Then we would look to see if the surviving adult can afford to cover the household bills and children’s expenses on their own income. If they cannot we would also look to include a family income benefit plan to ensure that the surviving family member received some monthly income to support them until the children had flown the nest.

Following on from that we would discuss how they can support themselves if one of them went long-term sick. If they’d struggle, we would discuss setting up an income protection plan accordingly.

The final consideration would be a diagnosis of a critical illness. A cancer diagnosis generally costs you £570 per month more than your usual outgoings according to MacMillan.

At a time when you are most vulnerable are you going to have that extra money? If not, we can ensure an injection of cash to help with that via a critical illness plan.

Now obviously, all of this comes at a cost, but a good protection specialist will guide you through the options, ascertain your individual needs and budget and advise accordingly.

Of course, the real test of these policies are at claim stage. As a homeowner in the UK, the help towards mortgage payments if you are long-term sick is pitiful.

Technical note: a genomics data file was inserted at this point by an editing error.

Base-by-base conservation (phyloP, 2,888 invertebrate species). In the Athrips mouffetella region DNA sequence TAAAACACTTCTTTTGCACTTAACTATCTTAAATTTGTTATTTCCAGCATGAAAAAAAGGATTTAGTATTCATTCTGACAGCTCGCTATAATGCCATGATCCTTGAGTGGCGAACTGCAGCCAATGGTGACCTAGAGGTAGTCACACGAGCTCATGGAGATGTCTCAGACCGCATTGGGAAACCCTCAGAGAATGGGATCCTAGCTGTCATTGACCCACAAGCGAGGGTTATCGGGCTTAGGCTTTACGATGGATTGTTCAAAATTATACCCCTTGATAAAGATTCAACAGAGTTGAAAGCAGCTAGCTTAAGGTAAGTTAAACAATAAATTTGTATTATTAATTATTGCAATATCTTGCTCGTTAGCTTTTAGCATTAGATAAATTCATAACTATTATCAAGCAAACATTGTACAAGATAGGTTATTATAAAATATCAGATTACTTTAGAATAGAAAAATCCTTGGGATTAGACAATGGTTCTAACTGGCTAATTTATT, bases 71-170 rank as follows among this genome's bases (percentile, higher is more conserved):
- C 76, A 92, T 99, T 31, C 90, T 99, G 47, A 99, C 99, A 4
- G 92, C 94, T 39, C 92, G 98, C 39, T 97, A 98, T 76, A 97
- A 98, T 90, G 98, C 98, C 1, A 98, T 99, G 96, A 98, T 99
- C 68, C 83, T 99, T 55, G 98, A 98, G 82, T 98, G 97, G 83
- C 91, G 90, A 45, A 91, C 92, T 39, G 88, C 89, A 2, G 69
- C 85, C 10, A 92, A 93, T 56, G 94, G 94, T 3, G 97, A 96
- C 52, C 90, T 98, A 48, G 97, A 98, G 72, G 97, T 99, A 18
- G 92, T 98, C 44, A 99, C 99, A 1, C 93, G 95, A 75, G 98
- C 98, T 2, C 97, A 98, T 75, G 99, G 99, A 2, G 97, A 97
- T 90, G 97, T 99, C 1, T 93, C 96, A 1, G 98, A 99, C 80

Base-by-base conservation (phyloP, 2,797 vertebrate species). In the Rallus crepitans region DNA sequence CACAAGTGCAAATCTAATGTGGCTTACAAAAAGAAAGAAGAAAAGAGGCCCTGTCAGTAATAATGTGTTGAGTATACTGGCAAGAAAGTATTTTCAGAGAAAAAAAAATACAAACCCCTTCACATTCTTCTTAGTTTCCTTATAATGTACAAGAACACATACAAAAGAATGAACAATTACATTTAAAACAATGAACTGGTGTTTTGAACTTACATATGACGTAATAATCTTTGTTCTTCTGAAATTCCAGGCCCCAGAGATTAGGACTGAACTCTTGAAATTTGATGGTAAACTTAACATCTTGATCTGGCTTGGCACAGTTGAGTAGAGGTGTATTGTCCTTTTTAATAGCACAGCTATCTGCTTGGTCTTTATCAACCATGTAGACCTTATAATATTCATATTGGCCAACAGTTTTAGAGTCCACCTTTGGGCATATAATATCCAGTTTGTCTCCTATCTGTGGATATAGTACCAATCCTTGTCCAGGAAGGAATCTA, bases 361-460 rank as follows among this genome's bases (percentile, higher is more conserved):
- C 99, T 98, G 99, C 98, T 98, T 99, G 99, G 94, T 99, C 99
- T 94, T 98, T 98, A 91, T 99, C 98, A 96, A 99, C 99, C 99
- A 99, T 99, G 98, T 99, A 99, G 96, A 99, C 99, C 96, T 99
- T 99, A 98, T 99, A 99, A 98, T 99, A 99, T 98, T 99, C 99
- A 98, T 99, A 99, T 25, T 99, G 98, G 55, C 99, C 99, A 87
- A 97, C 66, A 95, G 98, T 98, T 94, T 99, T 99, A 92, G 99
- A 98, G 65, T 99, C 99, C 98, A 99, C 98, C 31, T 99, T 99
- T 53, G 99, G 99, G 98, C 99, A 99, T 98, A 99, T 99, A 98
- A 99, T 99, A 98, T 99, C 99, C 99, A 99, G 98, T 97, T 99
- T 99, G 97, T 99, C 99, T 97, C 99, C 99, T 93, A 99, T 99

Income protection provides you the opportunity to remain in your property worry-free about finances at a time when you should be concentrating on recovering.

Life insurance will ensure that the surviving family will not have to concern themselves with repossession at an already devastating time.

Family income benefit will help with those bills once the mortgage has been repaid and maintain your family’s standard of living.

Critical illness will either help with the additional costs of the diagnosis, make alterations to property/help with the cost of moving home if required, or pay for that once in a lifetime trip.

Samm Walker is a protection adviser at John Charcol mortgage brokers